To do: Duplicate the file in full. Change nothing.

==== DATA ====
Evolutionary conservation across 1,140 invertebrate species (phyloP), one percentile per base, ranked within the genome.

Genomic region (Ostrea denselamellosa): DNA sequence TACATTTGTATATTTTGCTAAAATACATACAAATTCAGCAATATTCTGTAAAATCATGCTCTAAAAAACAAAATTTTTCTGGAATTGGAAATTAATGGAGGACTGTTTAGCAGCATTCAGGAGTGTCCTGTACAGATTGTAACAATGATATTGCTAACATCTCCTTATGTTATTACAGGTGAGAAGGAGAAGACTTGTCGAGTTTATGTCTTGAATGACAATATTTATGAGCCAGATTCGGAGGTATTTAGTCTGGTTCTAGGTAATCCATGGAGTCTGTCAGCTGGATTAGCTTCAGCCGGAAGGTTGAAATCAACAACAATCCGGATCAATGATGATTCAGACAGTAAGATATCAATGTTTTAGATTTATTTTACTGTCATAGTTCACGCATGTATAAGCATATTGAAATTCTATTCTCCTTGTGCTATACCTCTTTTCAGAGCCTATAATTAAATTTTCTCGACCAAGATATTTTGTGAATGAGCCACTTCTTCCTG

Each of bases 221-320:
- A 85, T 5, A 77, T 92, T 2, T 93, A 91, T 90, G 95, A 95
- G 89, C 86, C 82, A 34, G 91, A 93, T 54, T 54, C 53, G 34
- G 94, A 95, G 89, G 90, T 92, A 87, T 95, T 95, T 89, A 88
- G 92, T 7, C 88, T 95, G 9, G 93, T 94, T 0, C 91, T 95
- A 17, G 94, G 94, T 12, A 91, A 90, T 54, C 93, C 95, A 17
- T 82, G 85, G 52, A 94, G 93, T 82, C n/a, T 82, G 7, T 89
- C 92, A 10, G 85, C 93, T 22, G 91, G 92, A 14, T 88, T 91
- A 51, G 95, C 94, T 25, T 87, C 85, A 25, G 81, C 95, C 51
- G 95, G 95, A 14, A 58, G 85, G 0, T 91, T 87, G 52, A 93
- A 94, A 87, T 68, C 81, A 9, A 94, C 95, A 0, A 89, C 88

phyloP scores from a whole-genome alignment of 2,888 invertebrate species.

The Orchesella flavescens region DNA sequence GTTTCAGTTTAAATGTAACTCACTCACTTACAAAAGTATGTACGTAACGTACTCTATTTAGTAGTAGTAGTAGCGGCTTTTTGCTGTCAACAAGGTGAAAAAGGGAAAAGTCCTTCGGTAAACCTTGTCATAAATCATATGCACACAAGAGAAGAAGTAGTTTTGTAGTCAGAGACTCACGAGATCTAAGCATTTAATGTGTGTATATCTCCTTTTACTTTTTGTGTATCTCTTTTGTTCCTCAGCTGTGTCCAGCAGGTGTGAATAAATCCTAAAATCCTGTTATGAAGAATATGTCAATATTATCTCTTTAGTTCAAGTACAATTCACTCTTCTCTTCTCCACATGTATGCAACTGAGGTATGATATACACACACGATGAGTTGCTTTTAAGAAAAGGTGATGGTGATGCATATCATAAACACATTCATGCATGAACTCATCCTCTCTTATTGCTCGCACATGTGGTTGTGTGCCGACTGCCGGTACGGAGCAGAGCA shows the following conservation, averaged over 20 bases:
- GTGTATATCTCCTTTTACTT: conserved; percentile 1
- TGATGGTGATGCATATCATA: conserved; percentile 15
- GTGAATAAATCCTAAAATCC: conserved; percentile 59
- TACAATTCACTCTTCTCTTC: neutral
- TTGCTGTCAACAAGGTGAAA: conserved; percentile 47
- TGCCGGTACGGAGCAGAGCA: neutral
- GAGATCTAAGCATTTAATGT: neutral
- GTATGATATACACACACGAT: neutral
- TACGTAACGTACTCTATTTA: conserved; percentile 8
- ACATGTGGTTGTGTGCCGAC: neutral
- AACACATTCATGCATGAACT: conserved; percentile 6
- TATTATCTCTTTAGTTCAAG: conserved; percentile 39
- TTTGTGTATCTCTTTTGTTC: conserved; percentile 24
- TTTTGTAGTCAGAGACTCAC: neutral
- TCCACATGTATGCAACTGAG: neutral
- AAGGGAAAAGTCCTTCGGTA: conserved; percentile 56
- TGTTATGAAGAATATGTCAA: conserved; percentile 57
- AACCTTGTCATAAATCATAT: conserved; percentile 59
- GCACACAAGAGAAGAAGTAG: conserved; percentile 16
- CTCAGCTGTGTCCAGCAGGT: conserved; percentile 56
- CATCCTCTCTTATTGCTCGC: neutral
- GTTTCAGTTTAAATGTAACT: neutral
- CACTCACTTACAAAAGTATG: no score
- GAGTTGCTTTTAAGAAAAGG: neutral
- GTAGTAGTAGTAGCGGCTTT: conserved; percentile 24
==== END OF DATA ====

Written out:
Evolutionary conservation across 1,140 invertebrate species (phyloP), one percentile per base, ranked within the genome.

Genomic region (Ostrea denselamellosa): DNA sequence TACATTTGTATATTTTGCTAAAATACATACAAATTCAGCAATATTCTGTAAAATCATGCTCTAAAAAACAAAATTTTTCTGGAATTGGAAATTAATGGAGGACTGTTTAGCAGCATTCAGGAGTGTCCTGTACAGATTGTAACAATGATATTGCTAACATCTCCTTATGTTATTACAGGTGAGAAGGAGAAGACTTGTCGAGTTTATGTCTTGAATGACAATATTTATGAGCCAGATTCGGAGGTATTTAGTCTGGTTCTAGGTAATCCATGGAGTCTGTCAGCTGGATTAGCTTCAGCCGGAAGGTTGAAATCAACAACAATCCGGATCAATGATGATTCAGACAGTAAGATATCAATGTTTTAGATTTATTTTACTGTCATAGTTCACGCATGTATAAGCATATTGAAATTCTATTCTCCTTGTGCTATACCTCTTTTCAGAGCCTATAATTAAATTTTCTCGACCAAGATATTTTGTGAATGAGCCACTTCTTCCTG

Each of bases 221-320:
- A 85, T 5, A 77, T 92, T 2, T 93, A 91, T 90, G 95, A 95
- G 89, C 86, C 82, A 34, G 91, A 93, T 54, T 54, C 53, G 34
- G 94, A 95, G 89, G 90, T 92, A 87, T 95, T 95, T 89, A 88
- G 92, T 7, C 88, T 95, G 9, G 93, T 94, T 0, C 91, T 95
- A 17, G 94, G 94, T 12, A 91, A 90, T 54, C 93, C 95, A 17
- T 82, G 85, G 52, A 94, G 93, T 82, C n/a, T 82, G 7, T 89
- C 92, A 10, G 85, C 93, T 22, G 91, G 92, A 14, T 88, T 91
- A 51, G 95, C 94, T 25, T 87, C 85, A 25, G 81, C 95, C 51
- G 95, G 95, A 14, A 58, G 85, G 0, T 91, T 87, G 52, A 93
- A 94, A 87, T 68, C 81, A 9, A 94, C 95, A 0, A 89, C 88

phyloP scores from a whole-genome alignment of 2,888 invertebrate species.

The Orchesella flavescens region DNA sequence GTTTCAGTTTAAATGTAACTCACTCACTTACAAAAGTATGTACGTAACGTACTCTATTTAGTAGTAGTAGTAGCGGCTTTTTGCTGTCAACAAGGTGAAAAAGGGAAAAGTCCTTCGGTAAACCTTGTCATAAATCATATGCACACAAGAGAAGAAGTAGTTTTGTAGTCAGAGACTCACGAGATCTAAGCATTTAATGTGTGTATATCTCCTTTTACTTTTTGTGTATCTCTTTTGTTCCTCAGCTGTGTCCAGCAGGTGTGAATAAATCCTAAAATCCTGTTATGAAGAATATGTCAATATTATCTCTTTAGTTCAAGTACAATTCACTCTTCTCTTCTCCACATGTATGCAACTGAGGTATGATATACACACACGATGAGTTGCTTTTAAGAAAAGGTGATGGTGATGCATATCATAAACACATTCATGCATGAACTCATCCTCTCTTATTGCTCGCACATGTGGTTGTGTGCCGACTGCCGGTACGGAGCAGAGCA shows the following conservation, averaged over 20 bases:
- GTGTATATCTCCTTTTACTT: conserved; percentile 1
- TGATGGTGATGCATATCATA: conserved; percentile 15
- GTGAATAAATCCTAAAATCC: conserved; percentile 59
- TACAATTCACTCTTCTCTTC: neutral
- TTGCTGTCAACAAGGTGAAA: conserved; percentile 47
- TGCCGGTACGGAGCAGAGCA: neutral
- GAGATCTAAGCATTTAATGT: neutral
- GTATGATATACACACACGAT: neutral
- TACGTAACGTACTCTATTTA: conserved; percentile 8
- ACATGTGGTTGTGTGCCGAC: neutral
- AACACATTCATGCATGAACT: conserved; percentile 6
- TATTATCTCTTTAGTTCAAG: conserved; percentile 39
- TTTGTGTATCTCTTTTGTTC: conserved; percentile 24
- TTTTGTAGTCAGAGACTCAC: neutral
- TCCACATGTATGCAACTGAG: neutral
- AAGGGAAAAGTCCTTCGGTA: conserved; percentile 56
- TGTTATGAAGAATATGTCAA: conserved; percentile 57
- AACCTTGTCATAAATCATAT: conserved; percentile 59
- GCACACAAGAGAAGAAGTAG: conserved; percentile 16
- CTCAGCTGTGTCCAGCAGGT: conserved; percentile 56
- CATCCTCTCTTATTGCTCGC: neutral
- GTTTCAGTTTAAATGTAACT: neutral
- CACTCACTTACAAAAGTATG: no score
- GAGTTGCTTTTAAGAAAAGG: neutral
- GTAGTAGTAGTAGCGGCTTT: conserved; percentile 24